However, the relationship between Chinese culture, modernization and Western liberal ideals extends far beyond the human rights conversation and cannot be elucidated simply by cultural incompatibility. Firstly, we should recognize that the emphasis on individual rights requires a conscientious concern for the common good, indicating that a false opposition occurs when explaining the aforementioned incongruence between individual rights and the individual’s responsibility to society. Secondly and more importantly, it may serve us better at times to shift our focus away from the universalism and applicability discourse to the problem of interpretation, implementation and how human rights have actually influenced government behaviour.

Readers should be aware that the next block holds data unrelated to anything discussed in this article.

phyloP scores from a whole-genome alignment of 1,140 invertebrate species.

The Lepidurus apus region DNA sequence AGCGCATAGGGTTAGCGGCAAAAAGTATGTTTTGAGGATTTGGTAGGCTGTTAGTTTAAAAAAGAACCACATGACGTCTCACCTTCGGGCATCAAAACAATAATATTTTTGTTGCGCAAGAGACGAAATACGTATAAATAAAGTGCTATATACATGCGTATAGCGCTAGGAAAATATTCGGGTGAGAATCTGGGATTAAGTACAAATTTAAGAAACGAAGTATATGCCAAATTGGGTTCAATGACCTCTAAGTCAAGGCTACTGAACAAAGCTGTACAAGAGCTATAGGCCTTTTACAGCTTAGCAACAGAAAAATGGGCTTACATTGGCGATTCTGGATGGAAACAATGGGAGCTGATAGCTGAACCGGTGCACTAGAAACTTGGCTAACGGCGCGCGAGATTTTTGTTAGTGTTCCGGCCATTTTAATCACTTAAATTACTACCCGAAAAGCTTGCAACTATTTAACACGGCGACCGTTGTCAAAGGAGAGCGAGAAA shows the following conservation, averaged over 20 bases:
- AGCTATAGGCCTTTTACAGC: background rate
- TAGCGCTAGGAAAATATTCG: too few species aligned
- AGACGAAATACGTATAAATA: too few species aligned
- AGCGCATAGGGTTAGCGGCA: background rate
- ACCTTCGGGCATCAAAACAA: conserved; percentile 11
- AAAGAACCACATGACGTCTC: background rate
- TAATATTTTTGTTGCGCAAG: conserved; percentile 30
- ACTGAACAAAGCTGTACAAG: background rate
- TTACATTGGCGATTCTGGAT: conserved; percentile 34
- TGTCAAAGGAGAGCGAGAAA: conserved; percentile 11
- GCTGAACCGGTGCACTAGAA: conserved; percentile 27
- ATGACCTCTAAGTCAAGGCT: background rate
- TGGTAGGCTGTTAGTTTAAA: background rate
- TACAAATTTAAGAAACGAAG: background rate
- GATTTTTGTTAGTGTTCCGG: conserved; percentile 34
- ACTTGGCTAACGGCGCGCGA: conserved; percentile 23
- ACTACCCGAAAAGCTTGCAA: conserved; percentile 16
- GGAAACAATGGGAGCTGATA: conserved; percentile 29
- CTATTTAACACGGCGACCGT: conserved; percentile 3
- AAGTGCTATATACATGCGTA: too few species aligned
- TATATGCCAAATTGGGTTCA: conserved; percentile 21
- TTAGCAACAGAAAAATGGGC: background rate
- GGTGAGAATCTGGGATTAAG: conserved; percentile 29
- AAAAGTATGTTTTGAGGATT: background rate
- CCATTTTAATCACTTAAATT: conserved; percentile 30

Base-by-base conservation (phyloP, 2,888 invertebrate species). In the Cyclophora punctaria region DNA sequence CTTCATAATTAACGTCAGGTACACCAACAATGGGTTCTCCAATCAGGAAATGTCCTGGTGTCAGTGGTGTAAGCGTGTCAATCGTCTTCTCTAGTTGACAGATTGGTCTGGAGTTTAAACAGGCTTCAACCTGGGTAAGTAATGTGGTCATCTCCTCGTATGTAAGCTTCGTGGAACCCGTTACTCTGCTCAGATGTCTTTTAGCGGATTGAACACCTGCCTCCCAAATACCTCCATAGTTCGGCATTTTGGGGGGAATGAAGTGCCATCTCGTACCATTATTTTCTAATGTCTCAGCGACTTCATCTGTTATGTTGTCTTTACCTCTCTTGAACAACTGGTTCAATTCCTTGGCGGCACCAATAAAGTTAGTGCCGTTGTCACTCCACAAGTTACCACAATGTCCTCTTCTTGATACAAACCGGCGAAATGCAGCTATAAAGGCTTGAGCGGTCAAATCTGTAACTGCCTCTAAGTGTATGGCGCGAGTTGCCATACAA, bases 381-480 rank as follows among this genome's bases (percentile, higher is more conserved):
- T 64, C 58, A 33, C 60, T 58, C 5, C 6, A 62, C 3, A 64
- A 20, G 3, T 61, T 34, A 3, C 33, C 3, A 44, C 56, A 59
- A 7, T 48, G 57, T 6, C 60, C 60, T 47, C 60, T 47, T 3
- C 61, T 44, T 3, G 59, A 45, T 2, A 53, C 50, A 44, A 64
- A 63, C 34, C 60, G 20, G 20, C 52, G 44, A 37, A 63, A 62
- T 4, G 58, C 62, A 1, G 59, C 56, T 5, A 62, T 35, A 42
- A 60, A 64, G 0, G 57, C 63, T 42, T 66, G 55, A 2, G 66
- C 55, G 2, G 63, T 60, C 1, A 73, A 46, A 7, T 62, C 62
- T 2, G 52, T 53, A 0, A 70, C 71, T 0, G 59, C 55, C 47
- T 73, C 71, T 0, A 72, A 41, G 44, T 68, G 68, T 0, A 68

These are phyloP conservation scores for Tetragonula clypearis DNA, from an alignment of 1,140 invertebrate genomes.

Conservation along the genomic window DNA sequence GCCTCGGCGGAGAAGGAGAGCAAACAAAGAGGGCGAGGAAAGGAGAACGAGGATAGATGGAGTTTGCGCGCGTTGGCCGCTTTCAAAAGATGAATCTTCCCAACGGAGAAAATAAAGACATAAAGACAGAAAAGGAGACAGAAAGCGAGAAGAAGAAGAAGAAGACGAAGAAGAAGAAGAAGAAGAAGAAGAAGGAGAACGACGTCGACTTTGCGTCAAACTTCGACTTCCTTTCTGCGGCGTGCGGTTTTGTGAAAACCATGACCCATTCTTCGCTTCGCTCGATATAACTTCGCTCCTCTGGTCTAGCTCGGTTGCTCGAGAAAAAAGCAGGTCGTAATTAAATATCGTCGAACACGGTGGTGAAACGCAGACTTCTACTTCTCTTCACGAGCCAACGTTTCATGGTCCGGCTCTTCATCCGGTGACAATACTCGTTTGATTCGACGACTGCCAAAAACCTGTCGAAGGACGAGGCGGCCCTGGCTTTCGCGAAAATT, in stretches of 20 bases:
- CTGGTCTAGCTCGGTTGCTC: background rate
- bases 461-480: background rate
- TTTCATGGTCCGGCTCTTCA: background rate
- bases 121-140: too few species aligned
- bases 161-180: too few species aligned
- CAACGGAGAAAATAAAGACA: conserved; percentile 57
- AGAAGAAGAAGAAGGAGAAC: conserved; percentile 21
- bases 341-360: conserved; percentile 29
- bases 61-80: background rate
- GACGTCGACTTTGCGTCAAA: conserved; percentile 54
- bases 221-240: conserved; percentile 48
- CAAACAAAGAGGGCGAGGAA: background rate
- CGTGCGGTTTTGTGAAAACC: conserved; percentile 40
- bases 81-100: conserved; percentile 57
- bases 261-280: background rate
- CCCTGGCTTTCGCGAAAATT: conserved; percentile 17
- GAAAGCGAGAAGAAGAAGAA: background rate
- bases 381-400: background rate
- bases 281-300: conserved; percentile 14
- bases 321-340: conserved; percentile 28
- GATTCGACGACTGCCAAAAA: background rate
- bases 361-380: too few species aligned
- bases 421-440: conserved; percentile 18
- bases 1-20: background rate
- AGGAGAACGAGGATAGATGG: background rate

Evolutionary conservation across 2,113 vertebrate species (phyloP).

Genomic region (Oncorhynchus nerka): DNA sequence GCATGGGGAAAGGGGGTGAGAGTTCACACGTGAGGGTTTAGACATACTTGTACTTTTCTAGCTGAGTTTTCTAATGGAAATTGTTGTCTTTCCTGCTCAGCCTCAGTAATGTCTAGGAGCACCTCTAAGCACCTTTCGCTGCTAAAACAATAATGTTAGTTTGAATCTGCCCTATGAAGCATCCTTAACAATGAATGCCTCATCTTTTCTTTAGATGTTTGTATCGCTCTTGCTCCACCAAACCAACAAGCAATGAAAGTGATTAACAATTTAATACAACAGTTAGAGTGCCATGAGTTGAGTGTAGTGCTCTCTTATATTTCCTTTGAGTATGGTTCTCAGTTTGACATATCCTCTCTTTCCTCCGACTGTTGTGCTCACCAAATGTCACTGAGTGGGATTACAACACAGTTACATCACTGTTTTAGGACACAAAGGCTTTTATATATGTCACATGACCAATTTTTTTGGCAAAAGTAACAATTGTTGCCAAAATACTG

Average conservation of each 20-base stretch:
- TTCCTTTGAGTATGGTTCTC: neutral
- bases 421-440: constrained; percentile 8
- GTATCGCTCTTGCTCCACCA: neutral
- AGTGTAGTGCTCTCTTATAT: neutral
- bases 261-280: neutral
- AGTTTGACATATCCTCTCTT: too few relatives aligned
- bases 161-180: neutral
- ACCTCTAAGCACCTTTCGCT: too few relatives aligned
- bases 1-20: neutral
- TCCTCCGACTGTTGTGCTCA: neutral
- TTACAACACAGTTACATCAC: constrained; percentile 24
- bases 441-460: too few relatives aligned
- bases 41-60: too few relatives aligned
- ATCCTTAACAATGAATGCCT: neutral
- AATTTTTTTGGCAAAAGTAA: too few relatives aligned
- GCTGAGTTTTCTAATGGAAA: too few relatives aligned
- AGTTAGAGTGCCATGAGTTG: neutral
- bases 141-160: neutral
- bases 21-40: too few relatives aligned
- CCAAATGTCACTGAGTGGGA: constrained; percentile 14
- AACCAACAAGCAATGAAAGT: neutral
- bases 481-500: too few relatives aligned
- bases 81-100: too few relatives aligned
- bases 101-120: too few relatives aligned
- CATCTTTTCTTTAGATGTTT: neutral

More than 150 countries have endorsed each of the six major human rights treaties such as the International Convention on the Elimination of All Forms of Racial Discrimination (ICERD), the Convention on the Rights of the Child (CRC) and the Convention on the Elimination of All Forms of Discrimination against Women (CEDAW) to name a few. Yet, many of them are blatantly guilty of the above acts. In 2007, Saudi Arabia ratified the CEDAW but still upholds laws that subordinate women. Child labour still exists in India, Tanzania and Uzbekistan, all of whom have ratified the CRC. Structural violence in the form of institutionalized racism can still be found in the U.S. The “language of rights,” constantly in flux and open to a variety of legal interpretations, is too malleable to prevent governments from violating them. It can easily be employed and exploited as humanitarian and ethical rhetoric to appeal to an international audience. For example, Russia cited the rights of ethnic minorities in Ukraine to justify military intervention there. China cited developmental rights to justify why the CCP prioritizes economic growth over granting individuals political freedoms and security rights to justify its punitive enforcement approaches. The U.S. cited that Saddam Hussein committed human rights abuses to justify the 2003 Iraq war and garner public support. These examples reflect that a state’s failure to adhere to human rights highlights the wider obstacles of government implementation, interpretation and manipulation rather than cultural relativism.